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A Preface to Paradise Lost de C.S. Lewis
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A Preface to Paradise Lost (1942 original; edició 1961)

de C.S. Lewis

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A Preface to Paradise Lost provides an interpretation of Milton's purpose in writing the epic.
Membre:rosecothren
Títol:A Preface to Paradise Lost
Autors:C.S. Lewis
Informació:Oxford University Press (1961), Edition: 1st Edition(PB), Paperback, 143 pages
Col·leccions:La teva biblioteca
Valoració:
Etiquetes:nonfiction L

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A Preface to Paradise Lost de C. S. Lewis (1942)

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First issue of paperback edition. ( )
  ME_Dictionary | Mar 19, 2020 |
https://nwhyte.livejournal.com/2970090.html

C.S. Lewis had a good year in 1942; he was a regular broadcaster on the BBC, he was working on Perelandra, and he also published The Screwtape Letters (which are certainly on my Best Novel Best Novella ballot). A Preface to Paradise Lost is 150 pages of detailed analysis of the epic poem, the first half looking at the epic style in itself, and the second half looking at Milton’s ideas of Christianity. I’m more familiar with the other epics, and found the first half tremendously rewarding reading, though Lewis’s feud with T.S. Eliot is a little wearying. A very interesting examination of what epic poets are trying to do.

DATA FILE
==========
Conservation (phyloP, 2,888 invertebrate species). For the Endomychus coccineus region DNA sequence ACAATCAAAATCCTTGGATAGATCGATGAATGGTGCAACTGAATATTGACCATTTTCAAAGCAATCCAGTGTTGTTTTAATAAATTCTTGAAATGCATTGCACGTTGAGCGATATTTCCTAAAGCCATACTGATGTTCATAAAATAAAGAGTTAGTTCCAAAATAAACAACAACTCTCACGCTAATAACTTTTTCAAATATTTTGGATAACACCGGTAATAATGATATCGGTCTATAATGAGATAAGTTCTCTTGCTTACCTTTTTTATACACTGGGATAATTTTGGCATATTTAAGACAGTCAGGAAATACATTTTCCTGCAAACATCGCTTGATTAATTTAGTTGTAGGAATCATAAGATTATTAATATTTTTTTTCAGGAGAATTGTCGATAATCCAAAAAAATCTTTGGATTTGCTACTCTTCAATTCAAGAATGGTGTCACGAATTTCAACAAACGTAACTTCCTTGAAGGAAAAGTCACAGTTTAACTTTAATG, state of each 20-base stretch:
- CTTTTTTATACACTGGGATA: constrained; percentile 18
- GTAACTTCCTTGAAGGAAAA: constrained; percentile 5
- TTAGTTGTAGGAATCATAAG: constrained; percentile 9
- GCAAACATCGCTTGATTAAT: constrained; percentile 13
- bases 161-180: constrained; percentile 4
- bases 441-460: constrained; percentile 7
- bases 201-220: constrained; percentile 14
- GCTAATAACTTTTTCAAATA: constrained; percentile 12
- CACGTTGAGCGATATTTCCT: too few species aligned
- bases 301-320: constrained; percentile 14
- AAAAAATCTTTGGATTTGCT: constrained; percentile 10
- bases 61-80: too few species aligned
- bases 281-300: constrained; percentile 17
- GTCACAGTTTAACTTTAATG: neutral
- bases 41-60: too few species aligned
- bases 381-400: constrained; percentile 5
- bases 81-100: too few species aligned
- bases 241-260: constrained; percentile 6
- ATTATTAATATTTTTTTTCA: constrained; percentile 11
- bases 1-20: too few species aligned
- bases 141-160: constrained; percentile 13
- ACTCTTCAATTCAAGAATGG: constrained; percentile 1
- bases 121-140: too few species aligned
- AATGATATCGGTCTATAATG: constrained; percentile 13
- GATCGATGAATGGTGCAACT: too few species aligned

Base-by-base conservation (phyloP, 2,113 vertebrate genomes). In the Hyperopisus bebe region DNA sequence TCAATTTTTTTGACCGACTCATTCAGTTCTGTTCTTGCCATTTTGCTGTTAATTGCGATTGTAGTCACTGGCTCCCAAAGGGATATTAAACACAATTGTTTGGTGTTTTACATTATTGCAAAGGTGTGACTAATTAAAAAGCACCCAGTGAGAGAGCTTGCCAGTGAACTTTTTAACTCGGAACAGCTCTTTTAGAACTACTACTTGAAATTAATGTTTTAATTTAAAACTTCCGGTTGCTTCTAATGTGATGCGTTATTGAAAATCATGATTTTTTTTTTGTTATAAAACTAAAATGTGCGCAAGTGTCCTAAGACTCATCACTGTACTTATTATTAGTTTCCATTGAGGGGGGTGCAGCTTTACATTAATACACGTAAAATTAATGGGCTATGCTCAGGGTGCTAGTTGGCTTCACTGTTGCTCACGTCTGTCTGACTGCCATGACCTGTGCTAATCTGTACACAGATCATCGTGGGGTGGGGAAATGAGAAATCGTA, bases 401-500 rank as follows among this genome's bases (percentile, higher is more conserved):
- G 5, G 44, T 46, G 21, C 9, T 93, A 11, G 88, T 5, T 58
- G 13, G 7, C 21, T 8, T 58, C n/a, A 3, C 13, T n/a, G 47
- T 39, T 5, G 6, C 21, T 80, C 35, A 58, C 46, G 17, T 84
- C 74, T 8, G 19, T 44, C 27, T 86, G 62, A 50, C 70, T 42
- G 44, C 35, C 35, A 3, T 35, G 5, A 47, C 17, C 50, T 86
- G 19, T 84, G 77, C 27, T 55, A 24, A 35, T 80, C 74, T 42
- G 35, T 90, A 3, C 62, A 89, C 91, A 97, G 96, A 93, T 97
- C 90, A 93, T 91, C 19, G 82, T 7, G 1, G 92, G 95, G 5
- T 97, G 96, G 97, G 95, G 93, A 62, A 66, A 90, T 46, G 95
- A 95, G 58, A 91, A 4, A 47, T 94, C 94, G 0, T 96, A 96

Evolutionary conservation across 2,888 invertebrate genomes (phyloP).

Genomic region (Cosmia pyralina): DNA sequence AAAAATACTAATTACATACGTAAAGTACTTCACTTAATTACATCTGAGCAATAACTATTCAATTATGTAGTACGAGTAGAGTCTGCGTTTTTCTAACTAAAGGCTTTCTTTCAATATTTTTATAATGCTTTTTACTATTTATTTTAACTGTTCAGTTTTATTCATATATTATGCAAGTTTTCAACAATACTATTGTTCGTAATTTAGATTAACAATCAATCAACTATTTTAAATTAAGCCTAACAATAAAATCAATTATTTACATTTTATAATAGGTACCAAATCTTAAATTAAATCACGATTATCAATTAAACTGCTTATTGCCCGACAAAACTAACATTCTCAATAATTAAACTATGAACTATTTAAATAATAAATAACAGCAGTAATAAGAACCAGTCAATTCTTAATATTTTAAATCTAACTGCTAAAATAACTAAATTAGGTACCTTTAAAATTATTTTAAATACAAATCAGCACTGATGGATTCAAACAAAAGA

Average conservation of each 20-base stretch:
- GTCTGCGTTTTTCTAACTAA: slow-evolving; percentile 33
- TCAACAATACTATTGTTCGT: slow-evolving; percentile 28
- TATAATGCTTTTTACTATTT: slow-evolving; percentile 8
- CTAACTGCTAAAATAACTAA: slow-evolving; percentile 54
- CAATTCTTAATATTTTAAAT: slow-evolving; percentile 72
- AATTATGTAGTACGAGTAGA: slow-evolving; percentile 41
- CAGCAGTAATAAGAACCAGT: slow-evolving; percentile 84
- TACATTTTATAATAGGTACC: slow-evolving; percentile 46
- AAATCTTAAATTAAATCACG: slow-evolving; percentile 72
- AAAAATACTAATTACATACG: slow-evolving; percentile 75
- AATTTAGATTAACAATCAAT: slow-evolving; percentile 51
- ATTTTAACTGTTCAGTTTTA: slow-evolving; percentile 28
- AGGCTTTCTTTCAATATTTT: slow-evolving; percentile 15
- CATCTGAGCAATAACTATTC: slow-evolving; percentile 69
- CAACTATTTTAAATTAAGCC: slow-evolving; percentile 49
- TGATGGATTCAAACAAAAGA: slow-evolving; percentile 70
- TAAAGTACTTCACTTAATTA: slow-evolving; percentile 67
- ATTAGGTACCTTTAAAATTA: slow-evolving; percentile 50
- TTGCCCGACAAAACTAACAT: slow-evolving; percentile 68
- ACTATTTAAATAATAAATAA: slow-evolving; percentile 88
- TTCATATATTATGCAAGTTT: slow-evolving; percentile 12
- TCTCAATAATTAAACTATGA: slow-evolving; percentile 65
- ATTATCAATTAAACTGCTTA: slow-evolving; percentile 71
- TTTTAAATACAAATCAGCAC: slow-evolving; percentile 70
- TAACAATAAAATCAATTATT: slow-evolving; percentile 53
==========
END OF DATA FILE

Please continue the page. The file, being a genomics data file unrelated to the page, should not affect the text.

However, I think Lewis himself clearly does not regard the book as related to the field of science fiction, fantasy, or fandom. He comments that Dante (who he otherwise doesn’t discuss much) can be seen as in the same tradition as Jules Verne and H.G. Wells, but clearly separates them from Homer, Virgil, the author of Beowulf and Milton as doing very different things. I doubt that the hypothetical voters of the non-existent 1943 Worldcon would have put this on their final ballot, and more important, I doubt that Lewis would have accepted nomination if offered the choice. (Unlike The Screwtape Letters, which clearly has some sfnal roots.) ( )
  nwhyte | Mar 25, 2018 |
In this preface, Lewis first outlines what an epic poem is and what Milton was trying to do with Paradise Lost. Then he discusses his views on how Milton's theology played a role in this epic. Lewis debunks the view that Milton had compassion for Satan. It was a good introduction, which I read before the poem because I thought it might help me comprehend the poem while I'm reading it. It was helpful, though it managed to make me more skeptical that I'll comprehend Paradise Lost. ( )
  The_Hibernator | Mar 1, 2012 |
This delightful piece of criticism is a reminder of not just why Paradise Lost is one of the great works of literature, but why C. S. Lewis was one of the great literary critics. Lewis surveys the whole sweep of epic poetry from Homer onwards in the introductory chapters which lay the groundwork for his discussion of Milton's work itself. Having established what Milton was trying to achieve in his poem, Lewis concisely addresses some of the main areas of controversy that have arisen from criticism of the work through the centuries. For the most part these deal with Milton's theology and his supposed heterodoxy - Lewis is clear to distinguish between ideas that Milton held and those he actually propounded in Paradise Lost. There are also brief discussions of angels, Adam and Eve, prelapsarian sex and the wisdom of Milton's attempting to portray it, and the fall itself. ( )
1 vota Deinonychus | Oct 27, 2011 |
This is my own pb copy. I later inherited my parents' older hc copy. ( )
  antiquary | Aug 24, 2007 |
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